6. An internal combustion engine system having an internal combustion engine, the internal combustion engine having an engine block defining a plurality of combustion chambers, an intake air system in fluid communication with the combustion chambers and providing intake air thereto, an exhaust gas system in fluid communication with the combustion chambers and carrying exhaust gas therefrom, and a cooling system fluidly connected with the internal combustion engine and having a cooling fluid circulated therein, the internal combustion engine system, comprising:
a recirculated gas system in fluid communication with the intake air system and the exhaust gas system wherein a portion of exhaust gas is routed from the exhaust gas system to the intake air system, the recirculated gas system including a heat exchanger in fluid communication with the cooling system; and
a controller operatively connected with the internal combustion engine system and adapted for receiving input signals, sending output signals, and storing predetermined constants and predetermined logic, the predetermined logic being capable of determining a cooling fluid heat threshold in response to at least two input signals and at least one predetermined constant.
7. The internal combustion engine system of claim 6, wherein the at least one predetermined constant includes at least one of an internal combustion engine speed, internal combustion engine fuel rate, cooling fluid pressure, cooling fluid heat threshold temperature, density of the cooling fluid, cooling fluid type, cooling fluid volume flow through the heat exchanger, specific heat of the exhaust gas, temperature change in the recirculated gas conduit, heat transfer map and heat threshold map.
8. The internal combustion engine system of claim 6, wherein the predetermined logic includes at least one control strategy for controlling at least one of the internal combustion engine, intake air system, exhaust gas system, recirculated gas system and cooling system in response to reaching the cooling fluid heat threshold.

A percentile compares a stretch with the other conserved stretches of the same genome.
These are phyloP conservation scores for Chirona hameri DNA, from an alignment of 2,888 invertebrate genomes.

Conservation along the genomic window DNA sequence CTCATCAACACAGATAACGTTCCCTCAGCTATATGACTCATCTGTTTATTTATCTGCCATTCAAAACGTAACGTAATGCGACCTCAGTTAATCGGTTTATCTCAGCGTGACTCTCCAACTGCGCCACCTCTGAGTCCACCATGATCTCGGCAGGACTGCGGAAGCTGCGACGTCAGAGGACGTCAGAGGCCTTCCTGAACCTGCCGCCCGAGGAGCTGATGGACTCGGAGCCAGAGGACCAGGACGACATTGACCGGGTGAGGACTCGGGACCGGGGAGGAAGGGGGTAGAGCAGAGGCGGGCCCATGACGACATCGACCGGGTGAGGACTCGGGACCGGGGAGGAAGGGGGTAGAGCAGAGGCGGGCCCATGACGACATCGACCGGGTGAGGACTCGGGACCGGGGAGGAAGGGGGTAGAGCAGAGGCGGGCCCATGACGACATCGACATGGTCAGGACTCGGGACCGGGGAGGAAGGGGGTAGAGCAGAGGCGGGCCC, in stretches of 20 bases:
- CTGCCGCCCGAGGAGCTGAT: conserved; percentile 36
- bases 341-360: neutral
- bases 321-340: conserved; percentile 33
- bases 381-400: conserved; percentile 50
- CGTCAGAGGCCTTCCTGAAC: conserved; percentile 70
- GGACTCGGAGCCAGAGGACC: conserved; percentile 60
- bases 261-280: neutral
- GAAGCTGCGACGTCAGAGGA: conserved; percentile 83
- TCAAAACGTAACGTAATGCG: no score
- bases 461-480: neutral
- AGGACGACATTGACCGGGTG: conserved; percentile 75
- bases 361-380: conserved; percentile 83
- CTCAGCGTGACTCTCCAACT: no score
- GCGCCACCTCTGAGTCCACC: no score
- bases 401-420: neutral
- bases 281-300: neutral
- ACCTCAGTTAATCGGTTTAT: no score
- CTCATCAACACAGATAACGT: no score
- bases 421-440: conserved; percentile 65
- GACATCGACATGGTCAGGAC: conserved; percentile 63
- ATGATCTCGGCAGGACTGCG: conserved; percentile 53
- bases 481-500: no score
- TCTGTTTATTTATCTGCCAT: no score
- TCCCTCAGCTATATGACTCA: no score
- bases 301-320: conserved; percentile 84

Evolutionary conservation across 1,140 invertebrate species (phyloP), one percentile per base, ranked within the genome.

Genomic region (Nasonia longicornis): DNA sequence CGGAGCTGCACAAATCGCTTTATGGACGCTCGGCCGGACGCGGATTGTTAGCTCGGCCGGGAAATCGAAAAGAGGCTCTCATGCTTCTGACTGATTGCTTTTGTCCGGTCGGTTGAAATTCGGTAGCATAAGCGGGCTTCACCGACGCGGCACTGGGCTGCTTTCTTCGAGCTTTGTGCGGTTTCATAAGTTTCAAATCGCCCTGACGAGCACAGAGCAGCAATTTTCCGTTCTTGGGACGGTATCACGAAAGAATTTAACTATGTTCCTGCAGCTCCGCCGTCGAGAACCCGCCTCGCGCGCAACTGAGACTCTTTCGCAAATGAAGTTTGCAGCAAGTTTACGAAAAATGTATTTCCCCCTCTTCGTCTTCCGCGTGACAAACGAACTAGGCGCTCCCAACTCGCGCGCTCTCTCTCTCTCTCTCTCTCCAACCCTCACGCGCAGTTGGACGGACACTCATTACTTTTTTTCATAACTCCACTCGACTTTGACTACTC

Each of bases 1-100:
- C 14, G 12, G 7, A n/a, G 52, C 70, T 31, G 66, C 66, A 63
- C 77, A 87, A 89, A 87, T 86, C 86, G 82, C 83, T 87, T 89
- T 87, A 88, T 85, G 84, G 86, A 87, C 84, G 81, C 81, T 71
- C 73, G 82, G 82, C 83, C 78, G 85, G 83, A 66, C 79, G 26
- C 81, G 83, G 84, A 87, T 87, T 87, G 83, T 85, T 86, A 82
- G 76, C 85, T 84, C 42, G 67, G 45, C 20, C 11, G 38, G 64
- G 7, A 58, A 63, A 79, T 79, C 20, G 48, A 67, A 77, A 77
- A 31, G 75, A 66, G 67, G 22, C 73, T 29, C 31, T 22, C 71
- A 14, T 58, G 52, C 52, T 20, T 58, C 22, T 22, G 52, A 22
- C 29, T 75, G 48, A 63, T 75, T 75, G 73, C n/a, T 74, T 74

9. The internal combustion engine system of claim 8, wherein controlling the recirculated gas system includes controlling a recirculated gas valve, controlling the exhaust gas system includes controlling a regeneration management system, and controlling the cooling system includes controlling a cooling fluid pump.
10. The internal combustion engine system of claim 6, wherein the at least two input signals include at least two of a cooling fluid temperature, cooling fluid pressure, atmospheric pressure, an exhaust gas temperature, a recirculated gas temperature, internal combustion engine fuel rate and internal combustion engine speed.
11. The internal combustion engine system of claim 10, wherein the exhaust gas system includes a sensor being capable of determining the exhaust gas temperature, the sensor being capable of outputting a signal to the controller indicative of the temperature of the exhaust gas.
12. The internal combustion engine system of claim 10, wherein the internal combustion engine system includes a sensor being capable of determining the atmospheric pressure, the sensor being capable of outputting a signal to the controller indicative of the pressure of the atmosphere.
13. The internal combustion engine system of claim 10, wherein the cooling system includes a sensor being capable of determining the cooling fluid temperature, the sensor being capable of outputting a signal to the controller indicative of the temperature of the cooling fluid.
14. The internal combustion engine system of claim 10, wherein the cooling system includes a sensor being capable of determining the cooling fluid pressure, the sensor being capable of outputting a signal to the controller indicative of the pressure of the cooling fluid.
15. The internal combustion engine system of claim 10, wherein the internal combustion engine includes a sensor being capable of determining the internal combustion engine speed, the sensor being capable of outputting a signal to the controller indicative of the internal combustion engine speed.
16. The internal combustion engine system of claim 10, wherein the recirculated gas system includes a sensor being capable of determining the recirculated gas temperature, the sensor being capable of outputting a signal to the controller indicative of the temperature of the recirculated gas.